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Episode 47 : Comprehensive Coaching and Behavior Change with Dr. Gabrielle Fundaro

Oct 05, 2020

Today’s guest is Dr. Gabrielle Fundaro, CISSN, CHC. She is a Renaissance Periodization consultant, Monash low-FODMAP certified and ISSN-certified sport nutritionist, and ACE-certified health coach. Gabrielle graduated with a Bachelor of Science in Exercise, Sport and Health Education and a PhD in Human Nutrition, Foods, and Exercise at Virginia Tech. In this episode, she discusses her Comprehensive Coaching Model, through which she uses tools such as Motivational Interviewing (MI), among others, to affect positive change in the lives of athletes and other clients.

Gabrielle laments the prevalence of endless debates—which often take place online—in the sports nutrition world. In particular, there seems to be a lot of interest in short-term, performance-based, one-size-fits-all best practices, but a glaring lack of consensus on individualized long-term diets and weight-neutral approaches to health. Gabrielle asks: “How do we know what works? And how do we know...

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Rebel Performance Radio Episode 46 – Training Overhead Athletes and Building a Successful Fitness Business with Mickey Brueckner

Sep 28, 2020

Today’s guest is Mickey Brueckner, founder and CEO at the Annex Sports Performance Center. Born and raised in New Jersey, the father of three had always enjoyed sports and had a particular passion for training, which led to his founding the Annex Sports Performance Center in Chatham, NJ in 2006. In the span of thirteen years, the center has grown from a basement gym to an all-encompassing fourteen thousand square foot facility, and has also opened a second location. The Annex has been home to thousands of amateur and professional athletes, as well as general fitness clients.

Mickey attributes a lot of his early success and the momentum that followed to simply focusing on producing quality athletes, rather than spending heavily on marketing. He believes that, in professional sports, there is no better promotion for you as a trainer than having those you coach dominate in the field. Says Mickey: “We’re in an age where a lot of people are so focused on marketing and...

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Exercise Selection: How to Use the Sensory to Intensity Spectrum

Sep 24, 2020

Have you ever gotten stuck when trying to choose what exercise to do?

You're staring at dozens of options, but don't know which one will do the trick…

  • Should I do a back squat? What about a front squat? Or maybe a zercher squat? Or how about a hack squat?
  • Should I do something unilateral or bilateral?
  • Should I worry more about load, velocity, or feel?

And then once you choose one, how do you know if you've made the right choice?

Do you have an "exit strategy" in place to quickly adjust on the fly if things aren’t going well?  (This is huge if you want to choose exercises that boost performance without creating pain).

I've been doing this for years now, and even I hit this wall sometimes.

This is why I built a system to make exercise selection much easier using my sensory → intensity spectrum.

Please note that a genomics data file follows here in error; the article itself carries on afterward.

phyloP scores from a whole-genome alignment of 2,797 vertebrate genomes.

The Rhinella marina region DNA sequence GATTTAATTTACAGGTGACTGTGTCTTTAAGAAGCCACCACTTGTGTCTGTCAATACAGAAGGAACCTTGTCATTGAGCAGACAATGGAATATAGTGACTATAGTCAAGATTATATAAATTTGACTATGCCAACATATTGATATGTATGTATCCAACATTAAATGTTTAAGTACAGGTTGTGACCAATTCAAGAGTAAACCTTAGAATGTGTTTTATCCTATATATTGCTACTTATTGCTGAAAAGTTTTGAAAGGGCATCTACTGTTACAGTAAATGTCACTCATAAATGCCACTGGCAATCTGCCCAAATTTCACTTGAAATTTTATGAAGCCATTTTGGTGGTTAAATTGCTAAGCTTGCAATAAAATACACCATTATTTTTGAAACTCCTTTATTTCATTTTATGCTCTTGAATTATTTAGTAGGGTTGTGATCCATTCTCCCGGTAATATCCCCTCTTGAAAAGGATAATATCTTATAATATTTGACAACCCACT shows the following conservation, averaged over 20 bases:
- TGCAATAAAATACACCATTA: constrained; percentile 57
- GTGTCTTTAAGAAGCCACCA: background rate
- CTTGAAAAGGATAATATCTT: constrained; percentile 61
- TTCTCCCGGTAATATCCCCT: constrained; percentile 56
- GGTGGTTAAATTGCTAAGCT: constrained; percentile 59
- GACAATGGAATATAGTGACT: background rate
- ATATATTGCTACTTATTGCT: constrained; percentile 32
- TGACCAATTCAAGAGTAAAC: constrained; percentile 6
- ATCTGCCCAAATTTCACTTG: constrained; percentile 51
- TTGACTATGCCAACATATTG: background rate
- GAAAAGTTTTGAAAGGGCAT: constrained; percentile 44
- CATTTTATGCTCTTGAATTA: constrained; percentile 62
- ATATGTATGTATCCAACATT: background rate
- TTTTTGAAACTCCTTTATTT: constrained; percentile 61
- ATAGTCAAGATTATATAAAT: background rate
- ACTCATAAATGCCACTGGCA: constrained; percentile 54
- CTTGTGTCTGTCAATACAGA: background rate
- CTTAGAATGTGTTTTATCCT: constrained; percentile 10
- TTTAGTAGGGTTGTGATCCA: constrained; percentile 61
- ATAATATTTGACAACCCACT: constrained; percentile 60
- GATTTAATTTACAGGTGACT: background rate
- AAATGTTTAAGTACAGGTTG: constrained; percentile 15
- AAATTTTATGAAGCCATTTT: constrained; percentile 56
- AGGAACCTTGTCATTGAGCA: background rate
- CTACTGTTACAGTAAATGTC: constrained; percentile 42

Obviously, having a strong background in anatomy and biomechanics is a prerequisite to get really good at exercise selection. Still, I'm going to teach you a system...

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The Force-Velocity Curve: How to Become a Powerful Athlete in 5 Steps

Aug 27, 2020

Learning how to use the force-velocity curve is a one-way ticket to “powerville.”

In other words, it’s how you become stronger than the person that’s 20 lbs heavier than you but faster than the person who’s 20 lbs lighter than you.

You can think of it as a middle linebacker.

An athlete that has to take on linemen 50+ lbs heavier than them, but still run with backs and receivers that are 30 + lbs lighter.

Today, I’m going to show you a simple 5 step process to make that happen, but first, let me ask you two questions:

  • Have you ever gotten stronger but failed to get more powerful?
  • Have you ever PR’d your squat but then saw ZERO improvements in your jumps, sprints, and/or throws (i.e., athletic things)?

It’s wild the number of times I have conversations with athletes who are PUMPED about hitting a big squat PR, but then become depressed when they see no improvement in things like a vertical jump, 10-yard acceleration or 40-yard dash.


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Rebel Performance Radio Episode 45: Greg Robins

Aug 24, 2020

This week on the show we welcome Greg Robins to talk about motor learning, creating, and small sided games. Greg also shares who some of his influences are in the field and what he’s learned from his mentors along the way, making for a great well rounded discussion. 

Greg is currently the co-owner of The Strength House, located in Worcester Massachusetts, where he works with powerlifters, adult general population, and youth athletes primarily from ages 13-18 years old. He is a coach through and through, spending his time writing programs and on the floor. Greg started strength training as a highschool baseball player when a coach recommended that he train at Mike Boyle’s Strength and Conditioning in the offseason. Greg would go on to get recruited to play college baseball and took the opportunity to become even more serious about his training, which led to him trying to learn as much as he could through independent research and lots of trial and error.